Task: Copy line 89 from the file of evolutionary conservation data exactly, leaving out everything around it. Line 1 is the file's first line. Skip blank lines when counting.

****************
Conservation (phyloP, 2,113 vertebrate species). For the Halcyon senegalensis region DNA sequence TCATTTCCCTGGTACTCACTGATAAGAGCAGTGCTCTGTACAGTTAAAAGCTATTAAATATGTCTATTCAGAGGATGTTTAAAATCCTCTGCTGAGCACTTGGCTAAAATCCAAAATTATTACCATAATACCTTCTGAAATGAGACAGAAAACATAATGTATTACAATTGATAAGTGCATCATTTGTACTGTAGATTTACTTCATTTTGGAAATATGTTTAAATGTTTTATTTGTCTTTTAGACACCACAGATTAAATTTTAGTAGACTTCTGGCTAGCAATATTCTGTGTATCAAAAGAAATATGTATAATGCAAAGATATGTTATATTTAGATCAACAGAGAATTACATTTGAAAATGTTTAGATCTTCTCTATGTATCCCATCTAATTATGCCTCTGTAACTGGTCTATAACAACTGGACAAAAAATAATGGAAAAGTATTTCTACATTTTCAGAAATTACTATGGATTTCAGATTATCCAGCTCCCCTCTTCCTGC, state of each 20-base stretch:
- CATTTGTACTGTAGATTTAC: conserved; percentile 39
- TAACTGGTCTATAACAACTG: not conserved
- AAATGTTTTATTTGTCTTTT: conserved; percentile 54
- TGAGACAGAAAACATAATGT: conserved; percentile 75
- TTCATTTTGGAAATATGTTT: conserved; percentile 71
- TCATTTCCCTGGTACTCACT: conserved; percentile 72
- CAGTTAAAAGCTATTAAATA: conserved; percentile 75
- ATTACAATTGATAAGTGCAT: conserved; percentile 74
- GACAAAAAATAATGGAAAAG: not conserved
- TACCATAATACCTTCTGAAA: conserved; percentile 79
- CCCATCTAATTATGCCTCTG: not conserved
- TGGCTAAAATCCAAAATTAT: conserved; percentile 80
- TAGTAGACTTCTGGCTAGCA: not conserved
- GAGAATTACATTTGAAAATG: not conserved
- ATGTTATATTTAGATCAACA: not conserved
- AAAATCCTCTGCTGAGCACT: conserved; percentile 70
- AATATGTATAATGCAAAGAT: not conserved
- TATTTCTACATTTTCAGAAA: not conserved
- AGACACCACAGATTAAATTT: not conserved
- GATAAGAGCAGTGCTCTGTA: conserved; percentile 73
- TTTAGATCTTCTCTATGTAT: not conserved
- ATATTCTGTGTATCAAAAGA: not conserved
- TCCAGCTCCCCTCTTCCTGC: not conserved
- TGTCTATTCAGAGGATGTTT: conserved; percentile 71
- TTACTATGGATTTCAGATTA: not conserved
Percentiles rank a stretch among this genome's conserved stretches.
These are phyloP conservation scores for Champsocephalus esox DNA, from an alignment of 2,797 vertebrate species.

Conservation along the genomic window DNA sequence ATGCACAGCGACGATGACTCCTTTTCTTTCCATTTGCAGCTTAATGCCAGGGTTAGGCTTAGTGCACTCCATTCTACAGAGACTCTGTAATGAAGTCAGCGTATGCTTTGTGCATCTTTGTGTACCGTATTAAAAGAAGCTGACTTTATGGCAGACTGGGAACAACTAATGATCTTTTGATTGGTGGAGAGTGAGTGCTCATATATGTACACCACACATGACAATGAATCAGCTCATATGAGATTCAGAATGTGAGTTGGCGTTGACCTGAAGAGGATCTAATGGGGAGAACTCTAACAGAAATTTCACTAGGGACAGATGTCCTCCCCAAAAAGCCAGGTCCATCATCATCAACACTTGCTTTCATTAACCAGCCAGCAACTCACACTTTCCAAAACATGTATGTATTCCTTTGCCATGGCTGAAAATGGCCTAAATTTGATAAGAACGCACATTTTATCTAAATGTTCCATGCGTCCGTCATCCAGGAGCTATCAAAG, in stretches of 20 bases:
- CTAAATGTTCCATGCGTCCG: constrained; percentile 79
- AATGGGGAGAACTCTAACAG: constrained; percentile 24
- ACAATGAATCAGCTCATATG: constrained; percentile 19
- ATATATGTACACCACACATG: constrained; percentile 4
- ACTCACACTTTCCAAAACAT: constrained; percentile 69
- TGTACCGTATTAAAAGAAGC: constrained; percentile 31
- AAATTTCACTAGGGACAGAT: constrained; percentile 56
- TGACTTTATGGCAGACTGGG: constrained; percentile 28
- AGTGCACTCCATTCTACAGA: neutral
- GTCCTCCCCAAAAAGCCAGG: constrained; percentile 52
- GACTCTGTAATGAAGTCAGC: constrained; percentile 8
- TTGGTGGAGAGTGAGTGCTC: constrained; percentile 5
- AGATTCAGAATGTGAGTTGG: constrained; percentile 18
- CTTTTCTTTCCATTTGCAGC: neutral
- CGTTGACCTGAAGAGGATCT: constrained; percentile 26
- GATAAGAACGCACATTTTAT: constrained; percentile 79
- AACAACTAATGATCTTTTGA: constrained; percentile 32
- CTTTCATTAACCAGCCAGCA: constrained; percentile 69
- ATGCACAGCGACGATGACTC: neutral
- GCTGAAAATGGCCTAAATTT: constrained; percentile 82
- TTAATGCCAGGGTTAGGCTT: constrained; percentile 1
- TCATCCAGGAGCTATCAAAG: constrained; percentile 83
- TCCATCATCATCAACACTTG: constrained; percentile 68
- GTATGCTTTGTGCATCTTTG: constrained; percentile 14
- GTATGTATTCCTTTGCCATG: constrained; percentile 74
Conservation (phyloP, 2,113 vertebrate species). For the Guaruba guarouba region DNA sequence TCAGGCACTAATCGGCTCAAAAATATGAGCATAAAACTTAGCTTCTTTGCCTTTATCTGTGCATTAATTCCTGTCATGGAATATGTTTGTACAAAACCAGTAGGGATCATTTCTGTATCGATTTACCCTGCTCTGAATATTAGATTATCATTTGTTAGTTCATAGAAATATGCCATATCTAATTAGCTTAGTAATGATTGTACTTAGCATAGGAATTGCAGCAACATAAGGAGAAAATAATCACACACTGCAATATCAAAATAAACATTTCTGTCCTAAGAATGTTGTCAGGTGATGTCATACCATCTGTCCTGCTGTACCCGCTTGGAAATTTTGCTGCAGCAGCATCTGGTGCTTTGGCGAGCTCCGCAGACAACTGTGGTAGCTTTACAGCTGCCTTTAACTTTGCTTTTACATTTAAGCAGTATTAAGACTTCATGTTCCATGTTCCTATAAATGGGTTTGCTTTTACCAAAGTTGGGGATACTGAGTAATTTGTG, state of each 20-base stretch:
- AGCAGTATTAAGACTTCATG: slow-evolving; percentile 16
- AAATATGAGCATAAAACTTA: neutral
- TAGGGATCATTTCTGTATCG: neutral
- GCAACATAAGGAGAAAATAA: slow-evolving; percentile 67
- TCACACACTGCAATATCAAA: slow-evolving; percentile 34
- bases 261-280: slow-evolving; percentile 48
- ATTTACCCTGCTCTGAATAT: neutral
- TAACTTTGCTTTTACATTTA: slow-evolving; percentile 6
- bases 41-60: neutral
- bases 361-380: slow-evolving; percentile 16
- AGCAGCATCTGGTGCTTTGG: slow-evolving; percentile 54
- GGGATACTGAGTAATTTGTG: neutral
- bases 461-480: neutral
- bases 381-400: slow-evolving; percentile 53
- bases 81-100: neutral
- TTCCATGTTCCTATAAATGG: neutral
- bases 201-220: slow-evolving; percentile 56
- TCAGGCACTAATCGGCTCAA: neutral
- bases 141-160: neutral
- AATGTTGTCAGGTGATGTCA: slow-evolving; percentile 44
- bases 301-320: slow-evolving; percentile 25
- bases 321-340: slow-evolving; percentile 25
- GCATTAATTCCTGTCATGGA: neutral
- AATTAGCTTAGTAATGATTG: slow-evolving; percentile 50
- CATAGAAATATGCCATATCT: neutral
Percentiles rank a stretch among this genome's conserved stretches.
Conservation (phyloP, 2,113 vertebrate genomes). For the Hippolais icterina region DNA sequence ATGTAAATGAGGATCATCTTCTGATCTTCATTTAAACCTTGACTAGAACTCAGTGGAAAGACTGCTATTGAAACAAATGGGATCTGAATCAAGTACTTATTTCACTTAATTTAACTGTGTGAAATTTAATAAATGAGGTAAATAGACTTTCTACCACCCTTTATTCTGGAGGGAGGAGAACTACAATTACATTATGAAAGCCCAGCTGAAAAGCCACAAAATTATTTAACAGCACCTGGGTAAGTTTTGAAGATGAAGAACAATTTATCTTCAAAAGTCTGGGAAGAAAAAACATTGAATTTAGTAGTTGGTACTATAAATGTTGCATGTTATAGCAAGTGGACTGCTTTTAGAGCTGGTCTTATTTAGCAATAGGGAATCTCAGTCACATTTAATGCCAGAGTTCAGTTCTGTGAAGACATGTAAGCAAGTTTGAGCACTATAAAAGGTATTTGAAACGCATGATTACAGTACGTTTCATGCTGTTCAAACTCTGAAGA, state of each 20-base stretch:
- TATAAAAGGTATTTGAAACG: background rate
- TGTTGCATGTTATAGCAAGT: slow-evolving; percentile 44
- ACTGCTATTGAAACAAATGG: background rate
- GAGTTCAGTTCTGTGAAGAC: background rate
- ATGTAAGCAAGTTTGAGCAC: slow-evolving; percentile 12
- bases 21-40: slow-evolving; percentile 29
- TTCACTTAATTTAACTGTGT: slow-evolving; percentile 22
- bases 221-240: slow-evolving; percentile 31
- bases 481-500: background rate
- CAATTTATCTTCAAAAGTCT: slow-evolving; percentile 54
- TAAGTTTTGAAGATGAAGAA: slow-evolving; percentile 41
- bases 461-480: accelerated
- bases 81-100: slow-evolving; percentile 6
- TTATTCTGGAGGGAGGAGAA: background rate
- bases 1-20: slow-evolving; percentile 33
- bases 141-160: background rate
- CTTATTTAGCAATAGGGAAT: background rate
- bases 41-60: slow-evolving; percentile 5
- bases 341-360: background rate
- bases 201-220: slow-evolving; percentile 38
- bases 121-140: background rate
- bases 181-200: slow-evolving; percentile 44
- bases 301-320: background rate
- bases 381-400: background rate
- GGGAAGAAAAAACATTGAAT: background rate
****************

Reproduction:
- TTCACTTAATTTAACTGTGT: slow-evolving; percentile 22